“Westendorf, as fiduciary to the Estate and as an officer of the Hampton County Probate Court, had a duty to secure the funds which were to be paid to him (and) distribute the designated amount of the wrongful death proceeds to Tony and Brian,” the motion says. A “fiduciary” is a trustee to a financial matter who is supposed to act legally and ethically.

The S.C. Supreme Court has suspended the law licenses of both Murdaugh and Fleming. The high court suspended Murdaugh’s law license in early September after his former law firm, Peters, Murdaugh, Parker, Eltzroth, Detrick, of Hampton, accused him of embezzling money from the firm and clients. Fleming’s law license was suspended Oct. 8 after the heirs’ lawsuit was filed.

In a recent public statement, Fleming has said he was misled by Murdaugh and apologized for his role in the Satterfield estate matter. Fleming has committed to paying back the money — more than $1 million — he and his law firm received from the Satterfield estate, Bland said in an interview.

The lawsuit from his former firm, PMPED, alleges Murdaugh participated in a scheme similar to what is described in the Satterfield sons’ lawsuit: He made checks belonging to clients and the law firm into a bank account payable to “Forge” and deposited them in a similarly named Bank of America account.

Forge Consulting LLC, an Atlanta-based financial firm, was invoked so as not to arouse suspicion, PMPED alleges, because Forge often worked with its clients to structure settlements.

Murdaugh is under criminal investigation by the S.C. Law Enforcement Division for allegations of misappropriated money from PMPED and the death of Gloria Satterfield, including any financial impropriety.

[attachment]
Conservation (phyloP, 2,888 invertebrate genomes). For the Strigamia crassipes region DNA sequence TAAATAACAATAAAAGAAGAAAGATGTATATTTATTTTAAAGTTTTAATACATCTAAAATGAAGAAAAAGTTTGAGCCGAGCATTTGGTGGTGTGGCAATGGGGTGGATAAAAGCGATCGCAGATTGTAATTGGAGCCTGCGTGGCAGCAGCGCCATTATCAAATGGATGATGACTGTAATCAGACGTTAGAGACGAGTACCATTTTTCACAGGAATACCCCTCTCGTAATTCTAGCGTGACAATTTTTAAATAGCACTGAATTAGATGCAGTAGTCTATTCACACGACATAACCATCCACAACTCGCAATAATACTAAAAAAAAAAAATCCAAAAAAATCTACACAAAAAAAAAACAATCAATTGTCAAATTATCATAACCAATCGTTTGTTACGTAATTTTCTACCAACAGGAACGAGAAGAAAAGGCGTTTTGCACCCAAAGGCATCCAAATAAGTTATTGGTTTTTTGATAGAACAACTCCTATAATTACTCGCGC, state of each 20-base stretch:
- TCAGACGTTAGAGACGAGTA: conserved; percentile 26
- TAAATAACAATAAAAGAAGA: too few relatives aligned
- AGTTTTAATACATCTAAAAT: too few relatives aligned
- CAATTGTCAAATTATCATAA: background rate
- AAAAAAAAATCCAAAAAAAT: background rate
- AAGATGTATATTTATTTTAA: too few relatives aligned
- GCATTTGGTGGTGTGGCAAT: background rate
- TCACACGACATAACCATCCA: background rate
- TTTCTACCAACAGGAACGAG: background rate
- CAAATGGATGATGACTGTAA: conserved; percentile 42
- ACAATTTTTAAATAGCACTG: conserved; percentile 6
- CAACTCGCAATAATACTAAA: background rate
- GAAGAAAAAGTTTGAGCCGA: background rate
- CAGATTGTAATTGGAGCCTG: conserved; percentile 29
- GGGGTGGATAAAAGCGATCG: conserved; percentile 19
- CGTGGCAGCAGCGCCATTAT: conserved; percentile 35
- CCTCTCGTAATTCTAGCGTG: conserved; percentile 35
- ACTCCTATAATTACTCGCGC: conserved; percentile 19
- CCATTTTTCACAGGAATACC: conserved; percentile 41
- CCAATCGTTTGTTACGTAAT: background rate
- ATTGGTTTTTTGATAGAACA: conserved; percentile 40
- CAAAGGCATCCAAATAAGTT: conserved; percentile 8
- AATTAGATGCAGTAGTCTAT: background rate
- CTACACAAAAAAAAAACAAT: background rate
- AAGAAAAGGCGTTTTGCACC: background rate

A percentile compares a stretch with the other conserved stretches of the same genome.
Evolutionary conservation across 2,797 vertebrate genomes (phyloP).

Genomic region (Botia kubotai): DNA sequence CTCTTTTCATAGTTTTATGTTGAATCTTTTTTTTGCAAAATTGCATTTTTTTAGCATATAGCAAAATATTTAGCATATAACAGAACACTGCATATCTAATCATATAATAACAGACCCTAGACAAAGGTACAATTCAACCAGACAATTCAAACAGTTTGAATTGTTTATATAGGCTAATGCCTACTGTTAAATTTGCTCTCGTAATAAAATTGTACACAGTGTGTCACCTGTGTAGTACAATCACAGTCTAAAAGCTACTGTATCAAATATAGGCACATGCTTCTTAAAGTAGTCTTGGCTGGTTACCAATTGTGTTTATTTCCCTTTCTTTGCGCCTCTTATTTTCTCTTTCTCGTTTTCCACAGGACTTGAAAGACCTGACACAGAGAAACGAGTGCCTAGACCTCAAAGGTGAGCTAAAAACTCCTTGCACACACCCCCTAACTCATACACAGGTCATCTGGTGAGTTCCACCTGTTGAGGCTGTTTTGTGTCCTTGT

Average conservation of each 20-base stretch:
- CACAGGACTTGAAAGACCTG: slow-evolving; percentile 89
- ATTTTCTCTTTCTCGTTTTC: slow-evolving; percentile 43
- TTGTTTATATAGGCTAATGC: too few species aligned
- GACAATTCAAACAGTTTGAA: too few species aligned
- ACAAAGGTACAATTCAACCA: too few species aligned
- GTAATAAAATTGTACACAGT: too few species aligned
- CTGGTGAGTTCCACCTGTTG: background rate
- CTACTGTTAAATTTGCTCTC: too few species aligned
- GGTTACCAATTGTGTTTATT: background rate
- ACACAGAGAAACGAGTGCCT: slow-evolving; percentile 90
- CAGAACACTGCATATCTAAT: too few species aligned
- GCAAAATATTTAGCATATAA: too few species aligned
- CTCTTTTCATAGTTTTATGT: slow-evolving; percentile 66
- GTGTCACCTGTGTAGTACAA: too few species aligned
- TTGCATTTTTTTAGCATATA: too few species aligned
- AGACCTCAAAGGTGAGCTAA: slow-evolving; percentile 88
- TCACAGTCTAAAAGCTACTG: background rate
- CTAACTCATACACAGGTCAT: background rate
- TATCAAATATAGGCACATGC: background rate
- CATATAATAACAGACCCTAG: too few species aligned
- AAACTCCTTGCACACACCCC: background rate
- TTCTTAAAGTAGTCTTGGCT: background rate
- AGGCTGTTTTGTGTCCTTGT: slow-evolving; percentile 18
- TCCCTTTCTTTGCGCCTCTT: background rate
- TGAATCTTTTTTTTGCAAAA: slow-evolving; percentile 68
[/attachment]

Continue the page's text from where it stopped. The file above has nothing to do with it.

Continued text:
Ties to Westendorf

The 13-page request for an “emergency hearing,” expected to be filed in Hampton County probate court on Wednesday, also said that:

Westendorf wound up with $30,000 of the insurance proceeds though he was not eligible to receive that amount.

Westendorf permitted Fleming to send a check for $403,500 to an account called “FORGE” at a post office box in Hampton. But the FORGE account “was a fraudulent account controlled by Murdaugh” and named Forge “for the purpose of creating the illusion that it was actually the structured settlement firm known as Forge Consulting, LLC,” the motion says.

In March 2019, Fleming and Westendorf were able to secure an additional settlement for $3.8 million from Nautilus Insurance Company, the motion says.

In April 2019, attorney John Grantland, who represented Nautilus, sent a $3.8 million check payable to Chad Westendorf, as personal representative of Satterfield’s estate, and also to Fleming’s law firm. Grantland’s letter requested the settlement funds not be paid out until an order approving the settlement had been filed at the Hampton County probate court.

Westendorf is a vice president of Palmetto State Bank and president of Independent Banks of South Carolina nonprofit.

According to a Facebook post from the nonprofit, Westendorf started as president on Sept. 1, which was two weeks before the allegations were leveled against him in the Satterfield case.